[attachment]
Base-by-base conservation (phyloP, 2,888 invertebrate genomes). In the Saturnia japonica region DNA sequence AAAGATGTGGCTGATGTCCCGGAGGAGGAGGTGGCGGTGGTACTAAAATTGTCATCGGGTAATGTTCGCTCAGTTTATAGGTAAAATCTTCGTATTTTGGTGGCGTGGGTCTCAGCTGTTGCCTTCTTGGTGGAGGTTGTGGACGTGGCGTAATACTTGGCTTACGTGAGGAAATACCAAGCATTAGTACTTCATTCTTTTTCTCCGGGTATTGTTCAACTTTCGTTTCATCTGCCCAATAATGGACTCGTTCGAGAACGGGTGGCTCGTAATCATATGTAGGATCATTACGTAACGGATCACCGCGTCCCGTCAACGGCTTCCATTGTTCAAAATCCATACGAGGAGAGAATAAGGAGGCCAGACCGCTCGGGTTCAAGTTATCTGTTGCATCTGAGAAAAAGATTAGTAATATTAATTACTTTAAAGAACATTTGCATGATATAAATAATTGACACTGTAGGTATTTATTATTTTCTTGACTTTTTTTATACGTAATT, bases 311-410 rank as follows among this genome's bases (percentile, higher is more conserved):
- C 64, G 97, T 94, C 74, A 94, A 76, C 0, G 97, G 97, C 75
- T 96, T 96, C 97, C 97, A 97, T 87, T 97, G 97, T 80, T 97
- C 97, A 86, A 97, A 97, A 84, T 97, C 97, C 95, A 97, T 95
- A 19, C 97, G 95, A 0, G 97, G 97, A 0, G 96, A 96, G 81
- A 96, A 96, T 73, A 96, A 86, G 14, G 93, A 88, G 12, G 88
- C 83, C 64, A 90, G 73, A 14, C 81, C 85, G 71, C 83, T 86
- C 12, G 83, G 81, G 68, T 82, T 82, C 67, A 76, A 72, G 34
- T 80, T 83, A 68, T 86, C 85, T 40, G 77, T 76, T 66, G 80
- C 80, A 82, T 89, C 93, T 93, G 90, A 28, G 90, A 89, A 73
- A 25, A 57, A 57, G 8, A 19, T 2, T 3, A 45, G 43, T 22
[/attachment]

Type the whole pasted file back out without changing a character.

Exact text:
Base-by-base conservation (phyloP, 2,888 invertebrate genomes). In the Saturnia japonica region DNA sequence AAAGATGTGGCTGATGTCCCGGAGGAGGAGGTGGCGGTGGTACTAAAATTGTCATCGGGTAATGTTCGCTCAGTTTATAGGTAAAATCTTCGTATTTTGGTGGCGTGGGTCTCAGCTGTTGCCTTCTTGGTGGAGGTTGTGGACGTGGCGTAATACTTGGCTTACGTGAGGAAATACCAAGCATTAGTACTTCATTCTTTTTCTCCGGGTATTGTTCAACTTTCGTTTCATCTGCCCAATAATGGACTCGTTCGAGAACGGGTGGCTCGTAATCATATGTAGGATCATTACGTAACGGATCACCGCGTCCCGTCAACGGCTTCCATTGTTCAAAATCCATACGAGGAGAGAATAAGGAGGCCAGACCGCTCGGGTTCAAGTTATCTGTTGCATCTGAGAAAAAGATTAGTAATATTAATTACTTTAAAGAACATTTGCATGATATAAATAATTGACACTGTAGGTATTTATTATTTTCTTGACTTTTTTTATACGTAATT, bases 311-410 rank as follows among this genome's bases (percentile, higher is more conserved):
- C 64, G 97, T 94, C 74, A 94, A 76, C 0, G 97, G 97, C 75
- T 96, T 96, C 97, C 97, A 97, T 87, T 97, G 97, T 80, T 97
- C 97, A 86, A 97, A 97, A 84, T 97, C 97, C 95, A 97, T 95
- A 19, C 97, G 95, A 0, G 97, G 97, A 0, G 96, A 96, G 81
- A 96, A 96, T 73, A 96, A 86, G 14, G 93, A 88, G 12, G 88
- C 83, C 64, A 90, G 73, A 14, C 81, C 85, G 71, C 83, T 86
- C 12, G 83, G 81, G 68, T 82, T 82, C 67, A 76, A 72, G 34
- T 80, T 83, A 68, T 86, C 85, T 40, G 77, T 76, T 66, G 80
- C 80, A 82, T 89, C 93, T 93, G 90, A 28, G 90, A 89, A 73
- A 25, A 57, A 57, G 8, A 19, T 2, T 3, A 45, G 43, T 22